A friend of mine posted a link to an article about how the NHL is selling out more markets than the NBA this year. This prompted me to look at average attendance numbers in the NHL and NBA. But I also thought I’d compare them to MLS numbers. I think the results are intriguing.

  • MLS: 18,807 (2012)
  • NHL: 17,721 (2011-12)
  • NBA: 17,274 (2011-12)

To really do anything with these numbers (or any statistic) would require digging into them more. For example, what happens if you take the Seattle Sounders out of the MLS average?  The Sounders drew an average of 43,144 in 2012 (that beats most MLB team averages). The next highest was the LA Galaxy, but they drew a much lower, but respectable 23,136. Take out the outlier Sounders and the MLS average falls to 17,455. There is obviously something weird going on in Seattle.

But even the adjusted average is interesting. MLS draws about the same, then, as the NHL and NBA. The latter have many more home games, so total attendance is higher. They also have TV contracts that give them a much wider audience (and much greater revenue).

I think these numbers support the growth of soccer the US, and the likely continuing growth (the ratings for EPL games on NBC also seem to support this). I am not sure we’ll see the MLS garner the kind of TV contract that the NHL and NBA have, but I think they are moving in that direction.

One counter to this is to claim that the NHL and NBA numbers only look similar to MLS now because most fans NHL/NBA fans watch on TV and so fewer fans go to games. Their respective attendance numbers would be much higher if watching them on TV wasn’t so easy. I am not sure this is true; that is, how many more fans would go to games if they weren’t on TV? In the bigger markets, these arenas are already sold out. In markets where there are not sellouts, it is not clear that attendance would increase. This would depend on the weak attendance being dependent on the broadcast availability instead of lack of a deeper interest in the team. If the teams aren’t selling out because the fan-base isn’t there, lack of TV coverage isn’t going to translate into increased attendance. I suspect it would actually decrease interest in the team and thus lead to decreased attendance. Carrying over this speculation to the MLS, more TV coverage would probably increase interest and thus translate into higher live attendance. This suggests a brighter and bigger future for soccer in the US.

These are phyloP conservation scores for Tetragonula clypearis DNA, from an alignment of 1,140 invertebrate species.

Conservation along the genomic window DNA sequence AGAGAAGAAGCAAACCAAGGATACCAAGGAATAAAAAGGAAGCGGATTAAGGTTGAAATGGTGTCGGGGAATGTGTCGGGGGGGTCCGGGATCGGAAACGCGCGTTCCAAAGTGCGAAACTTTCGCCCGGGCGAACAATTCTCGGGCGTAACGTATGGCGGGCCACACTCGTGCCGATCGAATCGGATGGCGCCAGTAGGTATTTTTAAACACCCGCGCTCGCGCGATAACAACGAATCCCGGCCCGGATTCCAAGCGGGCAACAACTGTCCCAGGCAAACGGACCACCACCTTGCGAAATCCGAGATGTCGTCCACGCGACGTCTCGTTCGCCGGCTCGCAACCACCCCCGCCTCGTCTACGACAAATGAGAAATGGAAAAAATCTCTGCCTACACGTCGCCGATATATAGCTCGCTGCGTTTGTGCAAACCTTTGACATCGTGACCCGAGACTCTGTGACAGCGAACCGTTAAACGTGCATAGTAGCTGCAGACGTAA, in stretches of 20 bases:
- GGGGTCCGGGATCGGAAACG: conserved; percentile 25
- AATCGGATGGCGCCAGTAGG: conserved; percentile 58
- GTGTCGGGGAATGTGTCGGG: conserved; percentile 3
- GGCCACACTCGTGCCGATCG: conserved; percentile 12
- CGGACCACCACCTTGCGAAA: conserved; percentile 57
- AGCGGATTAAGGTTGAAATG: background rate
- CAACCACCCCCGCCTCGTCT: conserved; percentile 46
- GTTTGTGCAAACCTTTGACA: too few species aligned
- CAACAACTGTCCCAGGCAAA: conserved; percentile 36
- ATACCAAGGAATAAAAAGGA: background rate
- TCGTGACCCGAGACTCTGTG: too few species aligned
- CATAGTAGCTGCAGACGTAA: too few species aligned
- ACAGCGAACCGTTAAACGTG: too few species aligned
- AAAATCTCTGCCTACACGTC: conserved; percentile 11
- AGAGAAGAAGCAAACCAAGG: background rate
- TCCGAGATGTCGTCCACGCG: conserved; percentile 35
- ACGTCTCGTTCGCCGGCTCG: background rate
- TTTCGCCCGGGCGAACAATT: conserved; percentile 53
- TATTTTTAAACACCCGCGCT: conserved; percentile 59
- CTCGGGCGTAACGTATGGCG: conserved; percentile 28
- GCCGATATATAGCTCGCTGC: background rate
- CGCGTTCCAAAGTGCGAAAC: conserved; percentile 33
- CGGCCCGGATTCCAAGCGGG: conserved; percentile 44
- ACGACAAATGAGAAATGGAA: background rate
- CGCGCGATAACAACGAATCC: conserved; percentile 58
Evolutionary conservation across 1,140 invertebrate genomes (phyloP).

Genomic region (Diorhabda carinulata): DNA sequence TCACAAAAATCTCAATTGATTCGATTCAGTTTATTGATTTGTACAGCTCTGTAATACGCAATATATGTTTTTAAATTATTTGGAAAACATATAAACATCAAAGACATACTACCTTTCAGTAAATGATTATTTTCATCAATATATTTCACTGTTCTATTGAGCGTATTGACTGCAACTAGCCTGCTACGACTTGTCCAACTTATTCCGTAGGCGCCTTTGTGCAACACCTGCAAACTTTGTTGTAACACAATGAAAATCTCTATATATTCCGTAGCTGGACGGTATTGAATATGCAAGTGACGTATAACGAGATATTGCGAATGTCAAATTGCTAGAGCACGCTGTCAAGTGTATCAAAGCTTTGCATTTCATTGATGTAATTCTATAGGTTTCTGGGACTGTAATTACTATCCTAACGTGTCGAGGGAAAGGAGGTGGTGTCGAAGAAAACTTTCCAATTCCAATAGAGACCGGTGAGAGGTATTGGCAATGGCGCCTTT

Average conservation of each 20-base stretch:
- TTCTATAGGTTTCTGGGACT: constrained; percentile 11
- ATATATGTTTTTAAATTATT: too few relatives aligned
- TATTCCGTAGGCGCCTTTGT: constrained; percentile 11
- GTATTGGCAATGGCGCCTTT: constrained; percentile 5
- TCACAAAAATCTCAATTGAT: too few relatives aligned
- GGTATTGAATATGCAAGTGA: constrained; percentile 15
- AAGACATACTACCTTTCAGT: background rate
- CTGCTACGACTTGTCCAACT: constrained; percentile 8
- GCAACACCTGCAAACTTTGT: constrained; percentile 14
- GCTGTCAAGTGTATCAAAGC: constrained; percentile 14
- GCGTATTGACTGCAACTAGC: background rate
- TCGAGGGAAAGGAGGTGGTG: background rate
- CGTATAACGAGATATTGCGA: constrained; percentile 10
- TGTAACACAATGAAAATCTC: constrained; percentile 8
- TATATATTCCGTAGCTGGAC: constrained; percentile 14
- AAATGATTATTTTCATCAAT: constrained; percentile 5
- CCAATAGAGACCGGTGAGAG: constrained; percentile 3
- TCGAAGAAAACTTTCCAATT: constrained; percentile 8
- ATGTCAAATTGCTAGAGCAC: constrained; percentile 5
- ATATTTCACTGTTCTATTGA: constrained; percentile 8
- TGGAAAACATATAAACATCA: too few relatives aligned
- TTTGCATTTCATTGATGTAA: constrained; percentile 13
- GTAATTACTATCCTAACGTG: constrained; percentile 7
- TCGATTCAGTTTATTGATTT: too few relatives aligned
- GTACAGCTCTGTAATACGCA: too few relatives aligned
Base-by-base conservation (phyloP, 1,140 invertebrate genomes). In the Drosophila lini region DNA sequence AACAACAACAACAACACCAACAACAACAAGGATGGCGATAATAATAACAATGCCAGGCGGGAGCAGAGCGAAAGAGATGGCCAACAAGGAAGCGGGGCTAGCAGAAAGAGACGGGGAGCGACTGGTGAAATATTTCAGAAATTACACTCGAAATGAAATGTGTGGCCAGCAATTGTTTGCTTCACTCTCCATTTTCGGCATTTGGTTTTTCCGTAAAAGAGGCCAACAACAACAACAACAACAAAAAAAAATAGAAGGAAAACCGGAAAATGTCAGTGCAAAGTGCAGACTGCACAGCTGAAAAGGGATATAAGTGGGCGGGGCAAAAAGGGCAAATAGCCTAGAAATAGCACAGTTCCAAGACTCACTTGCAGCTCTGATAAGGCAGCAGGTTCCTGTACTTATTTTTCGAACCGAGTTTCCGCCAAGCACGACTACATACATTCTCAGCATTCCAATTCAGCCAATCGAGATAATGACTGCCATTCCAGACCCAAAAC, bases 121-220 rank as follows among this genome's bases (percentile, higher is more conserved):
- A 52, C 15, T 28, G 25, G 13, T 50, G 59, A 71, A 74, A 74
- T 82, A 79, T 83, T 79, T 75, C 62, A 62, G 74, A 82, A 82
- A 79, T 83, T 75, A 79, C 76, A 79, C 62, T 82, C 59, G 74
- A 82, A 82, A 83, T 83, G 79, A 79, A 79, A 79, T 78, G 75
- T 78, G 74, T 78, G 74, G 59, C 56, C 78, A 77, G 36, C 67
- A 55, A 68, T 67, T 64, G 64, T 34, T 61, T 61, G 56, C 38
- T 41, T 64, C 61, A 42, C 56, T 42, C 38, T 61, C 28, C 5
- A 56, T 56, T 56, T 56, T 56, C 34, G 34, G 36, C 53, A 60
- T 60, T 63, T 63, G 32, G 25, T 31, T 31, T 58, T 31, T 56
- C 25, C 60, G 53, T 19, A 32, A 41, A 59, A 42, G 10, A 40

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Filed under basketball, Hockey, soccer